One likely contributing factor to some geographical/regional divides in skills shortages and difficulty in recruiting for tech roles in those areas may be the spending, per area, on addressing those skills shortages.  For example, London is reported to have spent (in 2019) £1.4 billion (the equivalent of £30,470 per organisation), while the North East spent the least (£172.2 million), and South East spent only £10,260 per organisation.

Factors Affecting The Skills Shortage

The OU report identifies several key factors that appear to be affecting the skills shortage and the investment that may be needed to address those skills shortages. These include the uncertainty over Brexit, increased competition, an ageing population, the speed and scope of the current ‘digital revolution’, and a lack of diversity.

What Does This Mean For Your Business?

Bearing in mind that the OU, whose survey and report this was, is a supplier of skills training, the report, nonetheless, makes some relevant and important points.  For many businesses, for example, managers and owners are most likely to the be the ones with the most integrated picture of the business and its aims, and if they had better digital skills and awareness they may be more likely to identify opportunities, and more likely to promote and invest in digital skills training within their organisation that could be integral to their organisation being able to take advantage of those opportunities.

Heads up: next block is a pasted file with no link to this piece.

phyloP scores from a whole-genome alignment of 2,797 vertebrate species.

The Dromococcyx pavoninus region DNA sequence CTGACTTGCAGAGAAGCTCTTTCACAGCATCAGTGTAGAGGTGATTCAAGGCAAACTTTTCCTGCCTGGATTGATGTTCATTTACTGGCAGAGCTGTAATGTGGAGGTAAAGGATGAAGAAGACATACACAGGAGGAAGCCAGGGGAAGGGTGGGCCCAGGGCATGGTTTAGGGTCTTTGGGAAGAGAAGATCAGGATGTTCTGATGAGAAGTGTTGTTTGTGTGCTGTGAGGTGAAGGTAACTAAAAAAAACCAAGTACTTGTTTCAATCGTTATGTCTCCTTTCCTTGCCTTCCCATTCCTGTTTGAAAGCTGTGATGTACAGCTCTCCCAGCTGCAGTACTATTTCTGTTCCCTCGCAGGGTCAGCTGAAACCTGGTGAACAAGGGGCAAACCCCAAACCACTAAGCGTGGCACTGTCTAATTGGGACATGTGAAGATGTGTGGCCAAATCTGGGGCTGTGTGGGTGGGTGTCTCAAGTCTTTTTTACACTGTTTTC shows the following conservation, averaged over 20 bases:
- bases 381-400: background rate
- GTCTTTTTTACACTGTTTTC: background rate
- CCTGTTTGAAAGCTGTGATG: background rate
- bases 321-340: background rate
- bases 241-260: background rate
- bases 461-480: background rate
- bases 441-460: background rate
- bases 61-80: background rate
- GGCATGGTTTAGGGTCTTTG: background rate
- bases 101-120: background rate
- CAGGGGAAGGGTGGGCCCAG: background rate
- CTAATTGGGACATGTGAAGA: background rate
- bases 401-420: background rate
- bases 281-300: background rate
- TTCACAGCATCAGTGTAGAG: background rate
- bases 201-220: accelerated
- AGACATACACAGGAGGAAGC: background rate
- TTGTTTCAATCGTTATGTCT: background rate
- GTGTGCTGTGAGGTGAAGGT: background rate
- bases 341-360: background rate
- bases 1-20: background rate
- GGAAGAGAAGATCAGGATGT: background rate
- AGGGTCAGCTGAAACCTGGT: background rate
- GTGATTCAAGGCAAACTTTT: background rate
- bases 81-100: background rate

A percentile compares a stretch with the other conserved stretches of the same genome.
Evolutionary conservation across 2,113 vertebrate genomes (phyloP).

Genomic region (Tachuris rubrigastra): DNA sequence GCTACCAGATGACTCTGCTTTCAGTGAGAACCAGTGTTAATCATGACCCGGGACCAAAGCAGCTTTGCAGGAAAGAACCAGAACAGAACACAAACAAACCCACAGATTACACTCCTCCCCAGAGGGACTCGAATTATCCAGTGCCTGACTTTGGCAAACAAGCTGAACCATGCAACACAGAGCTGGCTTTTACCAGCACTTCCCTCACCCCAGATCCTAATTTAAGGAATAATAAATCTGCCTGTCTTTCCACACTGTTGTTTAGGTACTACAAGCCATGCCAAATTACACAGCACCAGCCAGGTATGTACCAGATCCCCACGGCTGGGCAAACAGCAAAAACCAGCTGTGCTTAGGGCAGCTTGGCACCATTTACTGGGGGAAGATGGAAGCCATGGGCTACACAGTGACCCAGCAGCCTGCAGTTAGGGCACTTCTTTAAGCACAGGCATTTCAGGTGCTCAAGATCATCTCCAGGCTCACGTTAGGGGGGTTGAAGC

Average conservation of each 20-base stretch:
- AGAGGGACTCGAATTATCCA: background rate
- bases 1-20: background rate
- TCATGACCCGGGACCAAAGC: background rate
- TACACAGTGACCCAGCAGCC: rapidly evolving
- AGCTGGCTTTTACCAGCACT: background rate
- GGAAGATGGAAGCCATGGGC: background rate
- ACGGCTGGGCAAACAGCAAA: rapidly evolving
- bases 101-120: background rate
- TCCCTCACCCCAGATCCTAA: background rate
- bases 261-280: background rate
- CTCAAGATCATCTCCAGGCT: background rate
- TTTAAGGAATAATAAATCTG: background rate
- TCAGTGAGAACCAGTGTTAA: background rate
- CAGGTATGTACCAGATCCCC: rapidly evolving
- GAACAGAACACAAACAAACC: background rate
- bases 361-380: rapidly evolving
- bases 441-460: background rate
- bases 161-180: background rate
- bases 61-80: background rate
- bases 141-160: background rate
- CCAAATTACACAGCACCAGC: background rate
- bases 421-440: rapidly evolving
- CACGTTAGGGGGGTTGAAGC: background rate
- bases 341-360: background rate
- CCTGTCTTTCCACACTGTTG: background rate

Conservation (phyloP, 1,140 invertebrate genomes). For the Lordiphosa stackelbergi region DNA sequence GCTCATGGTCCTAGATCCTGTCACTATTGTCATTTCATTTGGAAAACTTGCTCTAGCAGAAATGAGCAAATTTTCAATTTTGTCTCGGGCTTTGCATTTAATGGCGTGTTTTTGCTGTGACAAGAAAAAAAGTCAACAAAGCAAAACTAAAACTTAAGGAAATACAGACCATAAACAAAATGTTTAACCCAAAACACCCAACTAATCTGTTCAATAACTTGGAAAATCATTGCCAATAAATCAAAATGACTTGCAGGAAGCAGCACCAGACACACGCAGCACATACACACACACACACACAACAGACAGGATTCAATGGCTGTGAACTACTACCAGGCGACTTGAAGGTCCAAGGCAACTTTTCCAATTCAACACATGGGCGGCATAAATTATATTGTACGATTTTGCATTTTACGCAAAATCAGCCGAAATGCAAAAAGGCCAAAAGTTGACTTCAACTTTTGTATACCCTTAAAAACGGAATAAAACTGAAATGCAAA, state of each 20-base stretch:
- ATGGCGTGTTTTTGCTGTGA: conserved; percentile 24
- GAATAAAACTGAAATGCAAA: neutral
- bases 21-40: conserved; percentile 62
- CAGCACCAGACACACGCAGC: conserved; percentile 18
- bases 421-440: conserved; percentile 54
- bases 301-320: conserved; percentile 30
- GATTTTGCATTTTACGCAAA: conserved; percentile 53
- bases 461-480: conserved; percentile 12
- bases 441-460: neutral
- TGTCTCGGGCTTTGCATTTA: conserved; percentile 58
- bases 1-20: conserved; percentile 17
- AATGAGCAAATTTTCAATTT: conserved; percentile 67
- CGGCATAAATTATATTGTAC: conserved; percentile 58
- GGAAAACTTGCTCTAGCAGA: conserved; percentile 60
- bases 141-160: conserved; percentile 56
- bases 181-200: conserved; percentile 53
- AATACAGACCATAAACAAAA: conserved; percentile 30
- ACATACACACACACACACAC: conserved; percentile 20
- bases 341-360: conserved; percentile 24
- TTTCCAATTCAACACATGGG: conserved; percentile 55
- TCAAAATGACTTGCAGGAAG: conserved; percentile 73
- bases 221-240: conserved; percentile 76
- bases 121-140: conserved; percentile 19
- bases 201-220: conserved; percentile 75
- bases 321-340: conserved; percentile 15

The tech skills shortage in the UK is, unfortunately, not new and is not down to just businesses alone to solve the skills gap challenge. The government, the education system and businesses need to find ways to work together to develop a base of digital skills in the UK population and to make sure that the whole tech ecosystem finds effective ways to address the skills gap and keep the UK’s tech industries and business attractive and competitive.  As highlighted in the OU report, apprenticeships may be one more integrated way to help bridge skills shortages.

.ORG Silence Continues After ICANN Imposes Temporary Sale Halt

Internet companies are still none-the-wiser about the details of the proposed sale of the .org registry to private equity firm Ethos Capital following DNS overseer ICANN putting a temporary halt on the sale back on 9 December.